PRIME MINISTER: Mr Speaker,
Today marks the 70th anniversary of the signing of the Australia, New Zealand, United States Security Treaty — the ANZUS Treaty.
ANZUS is the foundation stone of Australia's national security and a key pillar for peace and stability in our Indo-Pacific region.
For seven decades, it has underpinned vital military, national security and intelligence cooperation between Australia and the United States. And much more besides.
It has been, and I hope always will be, a shared national endeavour; one that has evolved to meet new challenges based on enduring values.
The ANZUS Treaty was signed facing the ocean we share on 1 September 1951 in San Francisco.
Among its architects, none stands taller than Australia’s Minister for External Affairs in the early years of the Menzies Government - and later Ambassador to the United States - Percy Spender.
It was Percy Spender’s unique foresight and hard-headed realism that helped secure the treaty - just 11 articles and little more than 800 words - that has stood the test of time.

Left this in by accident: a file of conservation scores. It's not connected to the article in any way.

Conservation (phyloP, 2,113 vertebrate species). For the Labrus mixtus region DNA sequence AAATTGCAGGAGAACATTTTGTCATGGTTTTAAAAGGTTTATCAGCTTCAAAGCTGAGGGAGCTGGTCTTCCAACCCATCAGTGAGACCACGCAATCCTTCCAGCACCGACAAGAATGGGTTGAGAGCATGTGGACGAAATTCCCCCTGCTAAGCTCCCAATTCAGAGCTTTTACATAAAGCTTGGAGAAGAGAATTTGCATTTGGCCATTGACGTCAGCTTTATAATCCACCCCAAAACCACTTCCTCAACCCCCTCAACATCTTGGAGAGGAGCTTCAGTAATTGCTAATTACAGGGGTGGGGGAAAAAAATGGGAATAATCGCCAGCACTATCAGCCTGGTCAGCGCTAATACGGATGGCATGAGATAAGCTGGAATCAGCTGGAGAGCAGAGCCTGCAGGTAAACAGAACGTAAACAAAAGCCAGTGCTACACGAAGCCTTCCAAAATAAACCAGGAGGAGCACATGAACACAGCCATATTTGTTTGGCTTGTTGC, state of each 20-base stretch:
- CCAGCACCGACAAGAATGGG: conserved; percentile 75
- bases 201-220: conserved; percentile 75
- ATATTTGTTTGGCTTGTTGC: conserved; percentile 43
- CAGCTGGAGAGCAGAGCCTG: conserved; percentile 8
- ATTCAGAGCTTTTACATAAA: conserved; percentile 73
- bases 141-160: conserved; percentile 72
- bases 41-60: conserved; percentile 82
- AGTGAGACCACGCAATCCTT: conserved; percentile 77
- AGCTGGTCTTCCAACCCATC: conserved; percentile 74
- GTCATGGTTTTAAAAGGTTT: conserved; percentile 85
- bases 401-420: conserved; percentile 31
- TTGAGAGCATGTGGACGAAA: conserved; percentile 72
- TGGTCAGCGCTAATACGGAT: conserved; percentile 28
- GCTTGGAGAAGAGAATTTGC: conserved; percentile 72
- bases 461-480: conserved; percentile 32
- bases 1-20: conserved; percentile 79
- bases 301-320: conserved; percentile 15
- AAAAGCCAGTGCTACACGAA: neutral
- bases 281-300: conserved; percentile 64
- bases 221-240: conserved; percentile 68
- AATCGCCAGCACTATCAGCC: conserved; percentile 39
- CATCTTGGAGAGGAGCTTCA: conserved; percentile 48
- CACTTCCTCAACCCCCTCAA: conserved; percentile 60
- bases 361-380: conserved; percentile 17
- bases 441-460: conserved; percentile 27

Sir Robert Menzies reflected on ANZUS, which I consider to be the greatest achievement of his Government, towards the end of his prime ministership.
“… there is a contract between Australia and America. It is a contract based on the utmost goodwill, the utmost good faith, and unqualified friendship. Each of us will stand by it.”
And so we have.
And for more than a century now.
From the cornfields of Le Hamel to the unforgiving steep terrain of Mount Tambo in Papua New Guinea where stretcher bearer Les ‘Bull’ Allen rescued twelve American soldiers from the battlefield, and was recognised for his bravery with the award of the Silver Star.
Mates helping mates.
This continued in the snow of Korea, the rice paddies and jungles of Vietnam and most recently in the dust of Iraq and Afghanistan and the evacuation of Kabul.
Our Alliance is based on trust and mutual respect.
Trust and respect so often forged in adversity, as it was in the Second World War when Prime Minister Curtin, almost a decade before ANZUS, turned our focus to the United States in our most desperate hour.
And it is an alliance based on a positive vision for our region for a free, open and secure Indo-Pacific.